SUNDAY, April 5 — “My hope is to help people bring the elements of yoga into their day-to-day,” said Belinda Thurston, 52, founder of Just B Yoga in REO Town. “Because if you’re going a little crazy with anxiety and fear, now is the time to find your breath and move that anxious energy in your body.”
“Does that mean I’m going to meditate and make COVID go away? Certainly not,” she said. Instead, yoga movements, according to Thurston, help people access their inner selves. And in times of crisis, that’s a useful tool, she said.
Just B Yoga is providing a variety of donation-based yoga and meditation classes online at varying levels of difficulty. It also offers a curvy yoga class called Yoga2eXcel and an LGBTQUIA Flow class. It has had a strong online presence since long before the outbreak, said Thurston, so it wasn’t too difficult to continue providing classes during Michigan’s recent statewide shelter-in-place order.
“Basically, since the 10 years we’ve been in existence, we’ve been on social media,” said Thurston. She has also been using the web to stay in touch with her students. Just B Yoga’s vast array of content is spread out across Youtube, Soundcloud, webstreams, Twitter, Instagram and Facebook. There’s even a regular blog on the Just B Yoga website. Basically, Thurtson keeps herself busy.
“What I’m doing online is trying to put as much of my content out, all with the same mission in mind,” explained Thurston. “During the coronavirus outbreak, hundreds of thousands if not millions of yogis have come to the digi-sphere.” She called them “Instagram yogis.”
Thurston emphasized that she does not want to be an “Instagram yogi.” Namely, she does not want to put her body on display, shame others’ bodies or encourage other people to use yoga as an intense, calorie-burning fitness class.
“I’ve got nothing to prove as far as how far I can put my foot behind my head. I’m working toward the longevity and wellness of my body,” she said. “How do you start to embody the philosophies of meditation and yoga?”
Inclusivity and easy access are keys to this, said Thurston. That’s why her classes are donation-only. It’s also why, over the years, she has worked in partnership with Community Mental Health, Lansing Schools, Ingham County Health Department and more. She also developed an entire Trauma Yoga program for the Firecracker Foundation, a local group dedicated to helping young survivors of sexual assault.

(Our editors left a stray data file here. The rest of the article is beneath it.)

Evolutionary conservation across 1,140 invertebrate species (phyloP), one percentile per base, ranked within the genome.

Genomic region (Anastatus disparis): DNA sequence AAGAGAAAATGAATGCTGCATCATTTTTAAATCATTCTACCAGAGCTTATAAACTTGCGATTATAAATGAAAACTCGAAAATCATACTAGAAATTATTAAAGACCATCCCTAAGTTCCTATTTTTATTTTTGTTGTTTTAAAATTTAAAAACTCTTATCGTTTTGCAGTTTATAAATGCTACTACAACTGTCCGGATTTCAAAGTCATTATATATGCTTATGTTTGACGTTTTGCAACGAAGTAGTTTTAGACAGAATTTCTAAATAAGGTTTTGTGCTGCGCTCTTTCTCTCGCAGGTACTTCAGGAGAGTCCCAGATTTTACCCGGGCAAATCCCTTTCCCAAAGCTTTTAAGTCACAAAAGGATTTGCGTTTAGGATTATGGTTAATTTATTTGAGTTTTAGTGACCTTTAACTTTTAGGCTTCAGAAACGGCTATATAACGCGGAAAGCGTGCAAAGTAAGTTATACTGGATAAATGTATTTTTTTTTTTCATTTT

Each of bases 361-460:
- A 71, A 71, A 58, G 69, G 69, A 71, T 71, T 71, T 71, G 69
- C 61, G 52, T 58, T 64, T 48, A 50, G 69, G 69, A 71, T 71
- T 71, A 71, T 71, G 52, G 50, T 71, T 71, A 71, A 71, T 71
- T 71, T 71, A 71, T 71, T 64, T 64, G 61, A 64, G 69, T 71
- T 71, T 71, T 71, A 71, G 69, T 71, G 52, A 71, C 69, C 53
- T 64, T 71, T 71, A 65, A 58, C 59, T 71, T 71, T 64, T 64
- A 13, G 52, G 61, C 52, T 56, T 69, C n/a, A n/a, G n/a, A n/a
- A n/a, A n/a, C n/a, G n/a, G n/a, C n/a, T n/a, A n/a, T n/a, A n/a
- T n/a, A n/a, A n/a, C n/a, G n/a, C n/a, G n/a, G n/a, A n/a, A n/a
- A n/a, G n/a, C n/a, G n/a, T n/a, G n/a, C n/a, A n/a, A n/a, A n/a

Thurston obviously holds the surrounding community dear to her heart. She said that now is the time for us to get out of our bubbles and connect with each other more.
Because of this, Thurston said that she’s hoping to get Lansing locals on her podcast to talk about social justice issues, yoga, and more. For example, on last week’s episode, Thurston interviewed a mental health professional who had to drive around alone searching for all of her clients who didn’t have access to the phone or an Internet connection, just to make sure they’re OK. With the whole world going online, said Thurston, it’s easy to ignore those who don’t possess the privilege of a cell phone or a computer. She hopes to find as many ways as possible to connect with and help folks struggling during the coronavirus outbreak.
Thurston referenced a New York Times article about the disparity between those who can successfully social distance and those who cannot. It gets easier to practice safe hygiene and proper social distancing, she said, when you possess more privilege, more wealth and more access to resources.
“As a woman of color, as a bisexual woman of color, as a person who really doesn’t have a lot of means, I can share that I’m in the same boat as others, that I don’t know where my next dollar is coming from,” said Thurston. She said that she gave up a lot to start Just B Yoga. Practicing what she preaches has kept Thurston honest.
This commitment separates Thurston from the aforementioned “Instagram yogis” who focus on self-improvement above all else. Staying true to the guiding principles of yoga is less about mastering the moves, she said, than about figuring out how you can reach out and give back to others.
“That’s yoking! Yoga means ‘to yoke’,” Thurston said, referencing the original Sanskrit meaning of the word. “To bring together. That is our yoga. Off the mat and out into the community.”
To get in touch with Just B Yoga, go to justbyoga.com or visit Facebook.com/JustBYoga
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